One person’s charity is another person’s loss-absorbing capital –
Earlier this month, we pointed to an emerging American trend where philanthropists provide “first loss” capital for private investments.
The idea works as follows. Investment ideas that pursue political outcomes — such as education, or environmental sustainability — don’t usually achieve high enough returns to entice private capital. But if philanthropic capital takes the bulk of the risk, then private money will flow in.
Here’s the latest example of the emerging complexity of philanthropic capital structures, in an article earlier this week from Impact Alpha. It describes a new fund, backed by the Chan Zuckerberg Initiative, to provide affordable housing in San Francisco.
The Facebook-linked organisation will provide $40m, which effectively “serves as equity”, and is “given with no expectation of a financial return”. Here’s the key line:
The big slug of concessionary capital — effectively a grant — makes it possible for the new fund to both provide affordable housing developers with lower-cost loans and other attractive terms — and attract additional investors with competitive returns.
The investment fund has raised $260m out of a total of $500m. It has attracted capital from Morgan Stanley, according to a press release last week. That release also mentions the Ford Foundation, which we pointed to in our last post, as well as a host of other foundations that are involved in the broader project, including the San Francisco foundation and the William and Flora Hewlett Foundation.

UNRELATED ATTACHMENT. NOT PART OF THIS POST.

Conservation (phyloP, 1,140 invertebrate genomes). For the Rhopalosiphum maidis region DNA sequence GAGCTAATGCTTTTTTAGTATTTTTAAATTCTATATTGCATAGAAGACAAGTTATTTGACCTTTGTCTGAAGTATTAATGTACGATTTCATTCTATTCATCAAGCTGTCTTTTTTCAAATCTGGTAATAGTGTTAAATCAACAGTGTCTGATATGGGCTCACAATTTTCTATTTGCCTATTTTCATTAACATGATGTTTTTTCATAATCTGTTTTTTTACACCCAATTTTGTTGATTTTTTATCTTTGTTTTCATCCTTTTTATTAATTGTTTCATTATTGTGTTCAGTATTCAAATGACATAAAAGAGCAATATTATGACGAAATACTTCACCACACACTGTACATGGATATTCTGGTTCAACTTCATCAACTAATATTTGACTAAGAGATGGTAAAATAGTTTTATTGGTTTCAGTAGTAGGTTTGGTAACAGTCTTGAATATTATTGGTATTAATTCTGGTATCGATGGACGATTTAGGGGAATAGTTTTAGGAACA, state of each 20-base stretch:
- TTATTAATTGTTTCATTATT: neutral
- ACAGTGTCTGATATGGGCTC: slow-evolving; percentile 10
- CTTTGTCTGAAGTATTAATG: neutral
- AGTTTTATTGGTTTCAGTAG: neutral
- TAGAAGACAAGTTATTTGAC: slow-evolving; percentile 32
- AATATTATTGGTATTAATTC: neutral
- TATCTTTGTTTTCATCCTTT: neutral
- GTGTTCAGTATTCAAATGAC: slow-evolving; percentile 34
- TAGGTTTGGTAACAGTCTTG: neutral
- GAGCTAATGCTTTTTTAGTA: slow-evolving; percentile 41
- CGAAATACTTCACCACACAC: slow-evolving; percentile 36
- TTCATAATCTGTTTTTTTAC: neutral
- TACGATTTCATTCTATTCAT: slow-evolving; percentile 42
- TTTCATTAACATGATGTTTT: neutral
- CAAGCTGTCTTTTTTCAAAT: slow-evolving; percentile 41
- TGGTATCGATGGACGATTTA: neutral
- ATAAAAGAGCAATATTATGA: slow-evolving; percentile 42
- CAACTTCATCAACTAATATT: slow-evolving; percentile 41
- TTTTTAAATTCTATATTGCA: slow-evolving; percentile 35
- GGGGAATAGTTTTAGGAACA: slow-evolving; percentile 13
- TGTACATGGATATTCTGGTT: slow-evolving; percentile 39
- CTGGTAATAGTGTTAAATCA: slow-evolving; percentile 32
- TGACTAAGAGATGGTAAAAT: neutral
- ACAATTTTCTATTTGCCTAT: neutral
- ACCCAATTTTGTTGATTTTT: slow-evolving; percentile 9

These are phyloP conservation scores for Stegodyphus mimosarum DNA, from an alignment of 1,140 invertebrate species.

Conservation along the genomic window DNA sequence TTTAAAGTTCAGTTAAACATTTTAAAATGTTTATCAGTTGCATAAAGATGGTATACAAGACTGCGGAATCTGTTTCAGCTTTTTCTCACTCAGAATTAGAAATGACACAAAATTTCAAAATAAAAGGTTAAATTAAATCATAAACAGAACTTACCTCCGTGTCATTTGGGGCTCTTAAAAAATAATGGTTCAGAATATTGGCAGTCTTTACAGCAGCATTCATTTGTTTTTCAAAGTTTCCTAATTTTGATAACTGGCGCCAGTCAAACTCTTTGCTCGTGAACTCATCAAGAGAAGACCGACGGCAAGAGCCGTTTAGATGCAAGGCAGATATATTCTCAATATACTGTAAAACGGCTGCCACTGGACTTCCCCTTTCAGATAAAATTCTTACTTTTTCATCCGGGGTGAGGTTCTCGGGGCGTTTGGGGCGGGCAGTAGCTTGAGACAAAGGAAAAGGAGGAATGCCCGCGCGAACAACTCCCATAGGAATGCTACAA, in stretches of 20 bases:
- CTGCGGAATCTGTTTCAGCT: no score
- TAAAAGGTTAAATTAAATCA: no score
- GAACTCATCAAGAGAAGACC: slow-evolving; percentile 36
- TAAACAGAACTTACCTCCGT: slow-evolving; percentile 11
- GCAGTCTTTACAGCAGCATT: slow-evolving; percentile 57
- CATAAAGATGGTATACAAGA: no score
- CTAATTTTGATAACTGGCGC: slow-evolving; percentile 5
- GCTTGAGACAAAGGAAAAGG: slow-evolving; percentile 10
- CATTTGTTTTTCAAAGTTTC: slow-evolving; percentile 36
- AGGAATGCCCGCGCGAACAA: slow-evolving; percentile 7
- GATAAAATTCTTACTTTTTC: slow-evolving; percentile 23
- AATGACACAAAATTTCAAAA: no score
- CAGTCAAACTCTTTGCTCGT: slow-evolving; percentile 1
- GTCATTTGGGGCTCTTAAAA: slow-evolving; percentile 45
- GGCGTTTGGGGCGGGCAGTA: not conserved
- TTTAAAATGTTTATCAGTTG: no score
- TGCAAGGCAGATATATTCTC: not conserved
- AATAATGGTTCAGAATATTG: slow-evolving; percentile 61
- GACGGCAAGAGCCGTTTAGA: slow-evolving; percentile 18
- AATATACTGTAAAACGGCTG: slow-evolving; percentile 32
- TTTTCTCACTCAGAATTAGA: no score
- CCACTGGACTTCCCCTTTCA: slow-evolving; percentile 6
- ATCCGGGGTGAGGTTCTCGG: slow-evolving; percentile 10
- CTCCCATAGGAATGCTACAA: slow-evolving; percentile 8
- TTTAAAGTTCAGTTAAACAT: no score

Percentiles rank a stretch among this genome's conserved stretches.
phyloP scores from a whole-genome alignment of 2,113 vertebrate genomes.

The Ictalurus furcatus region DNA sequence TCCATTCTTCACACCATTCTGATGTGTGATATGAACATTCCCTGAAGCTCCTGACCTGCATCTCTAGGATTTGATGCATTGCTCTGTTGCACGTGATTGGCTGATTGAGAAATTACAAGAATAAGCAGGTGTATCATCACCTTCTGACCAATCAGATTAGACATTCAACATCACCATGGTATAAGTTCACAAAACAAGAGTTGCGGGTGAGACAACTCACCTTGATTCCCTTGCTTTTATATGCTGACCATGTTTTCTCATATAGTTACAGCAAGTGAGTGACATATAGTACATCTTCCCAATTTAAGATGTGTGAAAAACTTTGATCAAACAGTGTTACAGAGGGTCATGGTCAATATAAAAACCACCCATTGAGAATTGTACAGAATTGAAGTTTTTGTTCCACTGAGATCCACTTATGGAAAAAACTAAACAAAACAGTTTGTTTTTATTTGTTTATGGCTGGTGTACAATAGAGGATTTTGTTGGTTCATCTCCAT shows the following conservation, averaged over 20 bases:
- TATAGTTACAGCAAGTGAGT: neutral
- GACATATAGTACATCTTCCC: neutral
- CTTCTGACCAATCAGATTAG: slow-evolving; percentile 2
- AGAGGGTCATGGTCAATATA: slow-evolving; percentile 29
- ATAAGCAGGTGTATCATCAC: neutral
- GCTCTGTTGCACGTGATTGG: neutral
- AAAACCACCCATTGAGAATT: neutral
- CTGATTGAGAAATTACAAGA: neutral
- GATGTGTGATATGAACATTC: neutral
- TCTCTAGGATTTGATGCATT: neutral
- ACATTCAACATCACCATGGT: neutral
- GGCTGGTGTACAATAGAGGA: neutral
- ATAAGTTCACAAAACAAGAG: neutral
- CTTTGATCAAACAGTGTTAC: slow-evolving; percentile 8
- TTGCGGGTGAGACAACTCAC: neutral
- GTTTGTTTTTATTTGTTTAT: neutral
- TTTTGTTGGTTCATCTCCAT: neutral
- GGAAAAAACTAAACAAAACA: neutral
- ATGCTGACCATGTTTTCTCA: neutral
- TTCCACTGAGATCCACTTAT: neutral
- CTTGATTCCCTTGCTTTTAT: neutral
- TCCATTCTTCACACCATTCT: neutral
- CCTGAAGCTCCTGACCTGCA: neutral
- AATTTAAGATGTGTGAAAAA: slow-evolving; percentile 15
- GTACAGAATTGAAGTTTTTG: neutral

For US foundations, losses themselves have a kind of value, because they count towards requirements to distribute (or “lose”) 5 per cent of their holdings each year, so as to remain tax-exempt. At a high level, you can see a conceptual substitution between tax “losses” on the one hand and charitable “first losses” on the other.
The investment fund is already lending $6.5m to the East Bay Asian Local Development Corporation. The ultimate logic is that the concessionary capital (also known as “catalytic capital”, also known, as above, as “first-loss capital”) allows the loans provided by the fund to be cheaper than the market would provide. These loans, to developers, will allow them in turn to provide more affordable housing in developments that “also include market-rate units”.
As you may have noticed, the entire principle is analogous to what a range of government subsidies aim to do. As the Impact Alpha article notes, those earning 60 per cent of the average median income are eligible for federal Low Income Housing Tax Credits. The philanthropic approach targets those who earn more, but are still struggling to find affordable housing.
When the government provides subsidies, it potentially benefits private businesses or investors as much as it benefits the targeted political demographic which it intends to subsidise in some way. This is why private interests try to influence or capture the government’s decision-making process.
The same thing is also true of charity. Or, as we should now start referring to it, “loss-absorbing capital”. We’ll be closely following the development of these new capital structures.